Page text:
Takes , serves .
Takes , serves .
I’m sure most of you share my belief that this truly is the most wonderful time of the year. For many of us, the main event involves gathering with our family and friends to enjoy a perfectly prepared meal. If you’re responsible for hosting such a special occasion, here are our ideas on setting a memorable HOLIDAY TABLESCAPE. We’re hoping to make your job a little easier.
Now’s the time to pull out your fine linens and table covers. We used a simple white linen tablecloth with matching napkins featuring a classic a jour openwork edge. Guests will appreciate the soft texture of a fine linen cloth. This nod to a clean look also keeps all of the attention on the centrepiece, china, glass and flatware services.
The foundation for the centrepiece begins with placing two metallic, star-shaped tree toppers in the centre of the table. We then balanced the look with three white pillar candles.
It’s always a good idea to- place them on small china plates to protect the tablecloth from wax drippings. We then add fresh balsam fir boughs, Norway spruce cones and the pods of beech tree nuts. All of these natural elements are an inexpensive alternative to traditional fresh flower arrangements. Final details include the placement of gold, silver, copper and bronze tree ornaments in amongst the boughs. They add a shine and reflectiveness to the table.
The china selected for this table is a favourite vintage service from the 1950s designed by Raymond Loewy for Rosenthal. The service boasts a distinctive mid-century look and we love this pattern – called “Sunburst”. It gets top marks for its chic gold and silver exploding orb motif. Ultimately though, the key point is the simplicity of the pattern and colour of the china. Remember, food always looks most appetizing when served on white china.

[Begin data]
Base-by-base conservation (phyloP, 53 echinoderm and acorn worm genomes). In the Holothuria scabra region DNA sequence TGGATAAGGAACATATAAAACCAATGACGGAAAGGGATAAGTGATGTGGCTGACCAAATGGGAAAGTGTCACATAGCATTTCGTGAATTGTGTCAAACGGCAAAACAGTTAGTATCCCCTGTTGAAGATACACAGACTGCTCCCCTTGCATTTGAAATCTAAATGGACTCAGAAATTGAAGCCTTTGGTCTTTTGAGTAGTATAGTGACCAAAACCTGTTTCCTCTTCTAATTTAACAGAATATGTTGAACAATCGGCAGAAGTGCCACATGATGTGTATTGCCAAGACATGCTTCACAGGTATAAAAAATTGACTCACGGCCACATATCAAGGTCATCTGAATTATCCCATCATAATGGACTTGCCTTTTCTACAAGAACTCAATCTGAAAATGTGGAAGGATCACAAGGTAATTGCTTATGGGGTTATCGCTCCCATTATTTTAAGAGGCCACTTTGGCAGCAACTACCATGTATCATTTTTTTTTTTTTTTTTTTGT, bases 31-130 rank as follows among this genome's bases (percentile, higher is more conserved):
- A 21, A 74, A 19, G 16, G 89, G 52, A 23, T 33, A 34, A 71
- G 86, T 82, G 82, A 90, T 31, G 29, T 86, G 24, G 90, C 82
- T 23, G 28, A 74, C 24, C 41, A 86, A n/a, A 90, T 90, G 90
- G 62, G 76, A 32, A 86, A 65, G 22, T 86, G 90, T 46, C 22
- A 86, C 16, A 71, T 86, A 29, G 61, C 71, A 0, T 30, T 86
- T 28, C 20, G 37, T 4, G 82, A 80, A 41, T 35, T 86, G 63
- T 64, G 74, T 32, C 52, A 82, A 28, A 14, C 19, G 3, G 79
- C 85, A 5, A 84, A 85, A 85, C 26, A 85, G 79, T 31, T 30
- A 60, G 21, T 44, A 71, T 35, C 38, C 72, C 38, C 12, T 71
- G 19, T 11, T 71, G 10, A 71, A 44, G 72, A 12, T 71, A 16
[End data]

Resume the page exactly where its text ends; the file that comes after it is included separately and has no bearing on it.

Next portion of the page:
Entertaining over the holiday always affords a reason to celebrate. We hope sparkling beverages like champagne or Prosecco can be considered. Simple glassware consisting of stemless water goblets and tall champagne flutes looks fab, doesn’t it? Always remember to provide non-alcoholic options like sparkling cider for kids and guests abstaining from alcohol. Your whole table can raise those flutes in good cheer.
If you’re hosting and find yourself short of china, glass or flatware, why not call a friend or family member and ask to borrow? That’s what I did here. Imagine the mixing of metals between the centrepiece ornaments, the china and this sleek, modern-looking bronze flatware service.
Follow our lead and consider placing something memorable at each place setting to take home. In this case, guests will leave with a vintage tree ornament enhanced with a sprig of pine and simple red satin bow as a souvenir. It’s often these little personal enhancements that guests appreciate most.
Finally, a word of advice: as you embark on your own holiday table setting adventure. Please, don’t sweat the small stuff. Handle everything that comes your way with a big smile on your face. After all, it’s never really about the décor or the food or the music. Rather, the smiling faces and hearts of those seated around your table that mean the most. Everything else is just the icing on your (holiday fruit) cake!